A gritty and clever thriller from long-time Penguin author Peter Goldsworthy.
Detective Sergeant Rick Zadow is angry, unmotivated, unwashed, unkempt, and almost entirely reliant on his guide dog, Scout, and voice-controlled personal assistant Siri to make it through each day: one a voice without a body, the other a body without a voice.
Left blind after a bullet wound to the head two years before, he is caught up in a workers’ compensation battle between two psychiatrists – one acting for him, and one appointed by WorkCover – over how much compo he should be awarded.
Reminders of his former life keep on tripping Rick up. His wife has moved out, and another former passion of his life – a legendary Ducati motorbike he was halfway through restoring – sits abandoned in the back shed.
All of which is the background to the central story: the breakout from jail of the man who shot him, and who is seeking to finish the job . . .
Part laugh-out-loud comedy, part deadly serious study of revenge, part love story, this unique novel from one of our finest writers is also a slow, crabwise journey of self-discovery. As Rick navigates his sense-world (smell, sound, touch, taste . . . and finally, sight), there is a sixth sense he must also learn to trust – his gut instinct – which might just turn out to be his best.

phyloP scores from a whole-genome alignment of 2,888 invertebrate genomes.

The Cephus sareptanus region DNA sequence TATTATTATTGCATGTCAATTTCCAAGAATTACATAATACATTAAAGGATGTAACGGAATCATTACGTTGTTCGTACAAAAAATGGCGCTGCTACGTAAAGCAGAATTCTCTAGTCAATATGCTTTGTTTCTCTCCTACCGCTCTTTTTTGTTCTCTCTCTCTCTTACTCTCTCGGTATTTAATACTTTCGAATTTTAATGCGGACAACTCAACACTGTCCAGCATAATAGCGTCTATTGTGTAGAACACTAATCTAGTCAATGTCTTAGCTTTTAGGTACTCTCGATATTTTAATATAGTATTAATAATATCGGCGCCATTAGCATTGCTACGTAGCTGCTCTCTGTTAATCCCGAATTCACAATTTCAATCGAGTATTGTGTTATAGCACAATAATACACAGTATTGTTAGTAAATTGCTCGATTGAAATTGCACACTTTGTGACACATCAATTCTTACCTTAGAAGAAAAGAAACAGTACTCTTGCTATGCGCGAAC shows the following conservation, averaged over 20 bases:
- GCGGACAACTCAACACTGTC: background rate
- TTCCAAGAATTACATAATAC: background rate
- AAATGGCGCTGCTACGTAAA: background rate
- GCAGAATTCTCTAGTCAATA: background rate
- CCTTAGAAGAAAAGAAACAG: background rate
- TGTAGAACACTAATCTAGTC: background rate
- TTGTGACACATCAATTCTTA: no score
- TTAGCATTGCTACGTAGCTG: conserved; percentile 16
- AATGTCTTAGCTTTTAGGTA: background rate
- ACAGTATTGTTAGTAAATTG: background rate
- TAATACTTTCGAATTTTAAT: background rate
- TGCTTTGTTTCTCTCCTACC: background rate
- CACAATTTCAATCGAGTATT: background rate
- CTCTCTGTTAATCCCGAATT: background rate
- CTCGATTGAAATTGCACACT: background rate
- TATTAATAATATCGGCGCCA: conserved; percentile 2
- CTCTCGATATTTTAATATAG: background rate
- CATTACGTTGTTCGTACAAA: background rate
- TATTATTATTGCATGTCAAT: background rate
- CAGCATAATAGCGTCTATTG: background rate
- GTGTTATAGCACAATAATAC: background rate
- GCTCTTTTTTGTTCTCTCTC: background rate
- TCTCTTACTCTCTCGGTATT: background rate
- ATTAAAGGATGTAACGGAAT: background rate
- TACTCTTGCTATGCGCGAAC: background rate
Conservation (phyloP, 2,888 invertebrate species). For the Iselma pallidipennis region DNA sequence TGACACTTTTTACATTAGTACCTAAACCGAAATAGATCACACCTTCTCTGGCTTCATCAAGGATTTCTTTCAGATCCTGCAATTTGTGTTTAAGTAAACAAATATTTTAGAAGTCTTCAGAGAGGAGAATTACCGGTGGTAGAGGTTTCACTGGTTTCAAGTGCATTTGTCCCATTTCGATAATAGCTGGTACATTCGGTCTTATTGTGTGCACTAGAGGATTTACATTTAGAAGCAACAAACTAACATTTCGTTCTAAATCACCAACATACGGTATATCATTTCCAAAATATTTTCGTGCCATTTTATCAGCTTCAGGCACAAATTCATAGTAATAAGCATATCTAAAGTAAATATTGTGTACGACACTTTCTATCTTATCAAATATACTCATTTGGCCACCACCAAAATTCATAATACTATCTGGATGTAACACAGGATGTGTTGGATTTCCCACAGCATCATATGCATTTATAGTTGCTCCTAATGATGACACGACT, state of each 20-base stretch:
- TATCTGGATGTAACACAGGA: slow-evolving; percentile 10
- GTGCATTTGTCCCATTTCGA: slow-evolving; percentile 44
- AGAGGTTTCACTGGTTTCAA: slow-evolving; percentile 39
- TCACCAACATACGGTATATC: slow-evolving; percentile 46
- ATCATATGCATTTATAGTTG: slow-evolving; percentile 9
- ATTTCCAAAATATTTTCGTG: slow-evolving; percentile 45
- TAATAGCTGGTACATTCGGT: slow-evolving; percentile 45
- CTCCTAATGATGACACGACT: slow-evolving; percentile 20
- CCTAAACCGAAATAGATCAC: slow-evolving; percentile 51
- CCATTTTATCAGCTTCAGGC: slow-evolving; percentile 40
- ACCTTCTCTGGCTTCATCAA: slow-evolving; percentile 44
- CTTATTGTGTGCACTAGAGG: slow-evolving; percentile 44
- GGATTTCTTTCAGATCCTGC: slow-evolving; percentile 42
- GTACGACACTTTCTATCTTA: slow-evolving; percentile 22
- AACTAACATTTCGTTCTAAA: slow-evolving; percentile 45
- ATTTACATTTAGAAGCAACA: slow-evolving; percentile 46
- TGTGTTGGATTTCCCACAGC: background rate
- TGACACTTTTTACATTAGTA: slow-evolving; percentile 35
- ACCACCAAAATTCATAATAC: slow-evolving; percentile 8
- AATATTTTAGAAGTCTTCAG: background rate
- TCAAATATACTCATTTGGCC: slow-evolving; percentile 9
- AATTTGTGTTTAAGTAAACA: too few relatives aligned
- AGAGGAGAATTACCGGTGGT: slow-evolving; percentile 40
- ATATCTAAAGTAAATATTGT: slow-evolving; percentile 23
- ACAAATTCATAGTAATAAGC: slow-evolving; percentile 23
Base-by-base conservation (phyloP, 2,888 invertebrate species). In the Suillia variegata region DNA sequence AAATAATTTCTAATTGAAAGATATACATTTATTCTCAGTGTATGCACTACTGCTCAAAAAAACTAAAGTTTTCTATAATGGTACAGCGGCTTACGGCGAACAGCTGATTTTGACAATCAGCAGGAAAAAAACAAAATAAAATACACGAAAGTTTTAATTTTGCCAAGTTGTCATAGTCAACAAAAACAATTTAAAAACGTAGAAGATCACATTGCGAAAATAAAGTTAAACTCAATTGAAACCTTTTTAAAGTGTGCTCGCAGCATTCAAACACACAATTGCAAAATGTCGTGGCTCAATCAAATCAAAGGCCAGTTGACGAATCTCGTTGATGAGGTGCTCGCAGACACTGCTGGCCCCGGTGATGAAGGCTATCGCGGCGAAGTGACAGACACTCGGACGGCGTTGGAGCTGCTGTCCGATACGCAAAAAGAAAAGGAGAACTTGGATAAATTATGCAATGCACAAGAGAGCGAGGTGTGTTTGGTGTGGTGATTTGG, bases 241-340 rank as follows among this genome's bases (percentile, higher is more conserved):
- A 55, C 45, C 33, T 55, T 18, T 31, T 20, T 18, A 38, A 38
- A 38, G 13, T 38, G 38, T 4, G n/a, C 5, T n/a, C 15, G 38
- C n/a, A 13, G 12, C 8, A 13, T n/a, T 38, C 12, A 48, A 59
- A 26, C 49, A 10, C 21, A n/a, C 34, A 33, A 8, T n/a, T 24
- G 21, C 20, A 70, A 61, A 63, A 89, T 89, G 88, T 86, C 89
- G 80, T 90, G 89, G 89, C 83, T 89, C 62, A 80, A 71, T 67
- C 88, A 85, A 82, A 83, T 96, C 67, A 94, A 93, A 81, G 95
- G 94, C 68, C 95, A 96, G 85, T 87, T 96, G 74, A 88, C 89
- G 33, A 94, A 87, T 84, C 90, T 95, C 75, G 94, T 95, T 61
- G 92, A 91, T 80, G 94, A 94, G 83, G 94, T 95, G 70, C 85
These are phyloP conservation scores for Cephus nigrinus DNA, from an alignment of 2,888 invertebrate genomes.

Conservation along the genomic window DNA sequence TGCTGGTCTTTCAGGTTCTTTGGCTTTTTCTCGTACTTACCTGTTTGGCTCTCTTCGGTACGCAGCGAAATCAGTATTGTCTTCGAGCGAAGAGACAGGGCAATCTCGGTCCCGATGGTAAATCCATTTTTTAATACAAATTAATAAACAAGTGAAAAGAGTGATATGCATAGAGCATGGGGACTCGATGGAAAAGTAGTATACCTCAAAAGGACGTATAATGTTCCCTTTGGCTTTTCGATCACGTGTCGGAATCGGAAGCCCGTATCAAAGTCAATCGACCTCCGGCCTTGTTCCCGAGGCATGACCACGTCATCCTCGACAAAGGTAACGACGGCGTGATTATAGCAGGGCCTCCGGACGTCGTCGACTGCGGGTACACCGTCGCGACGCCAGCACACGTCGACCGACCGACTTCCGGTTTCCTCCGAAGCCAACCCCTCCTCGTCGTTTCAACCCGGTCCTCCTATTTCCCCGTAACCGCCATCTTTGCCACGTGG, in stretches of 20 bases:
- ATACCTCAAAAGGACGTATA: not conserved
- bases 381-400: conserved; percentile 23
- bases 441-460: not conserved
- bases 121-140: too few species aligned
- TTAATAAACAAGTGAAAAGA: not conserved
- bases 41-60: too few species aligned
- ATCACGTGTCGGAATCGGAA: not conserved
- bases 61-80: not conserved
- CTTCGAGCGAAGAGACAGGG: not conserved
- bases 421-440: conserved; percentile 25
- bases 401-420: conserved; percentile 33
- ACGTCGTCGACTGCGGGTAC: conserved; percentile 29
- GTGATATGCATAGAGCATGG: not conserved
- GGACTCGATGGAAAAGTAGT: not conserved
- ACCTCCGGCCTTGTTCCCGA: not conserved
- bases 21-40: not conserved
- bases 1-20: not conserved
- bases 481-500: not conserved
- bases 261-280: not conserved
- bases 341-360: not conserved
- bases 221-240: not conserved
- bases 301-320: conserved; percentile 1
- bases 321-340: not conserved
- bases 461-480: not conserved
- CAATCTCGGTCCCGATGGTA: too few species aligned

“‘Unputdownable. Hardboiled thriller, psychological comedy, myth — once again his literary insights are the boldest and most original around.’ Robert Drewe”
“‘I read the book in one afternoon, enthralled and excited, eager to know more with each turn of the page. Captures with dizzying intensity the most compelling aspects of literary fiction and detective noir with wit, originality, and sensuality.’”
Susanna Moore, author of In The Cut
“‘[An] elegant master of language [and] cool magician of plot… [A] gritty, lyrical tale of life on the edges of darkness.’”
Carmel Bird, The Australian
“A complex study of character and the urge for revenge. Goldsworthy has written a smartly plotted and highly entertaining novel, replete with nimble dialogue and the kinds of deft touches that are the hallmarks of his writing.”
James Ley, Sydney Morning Herald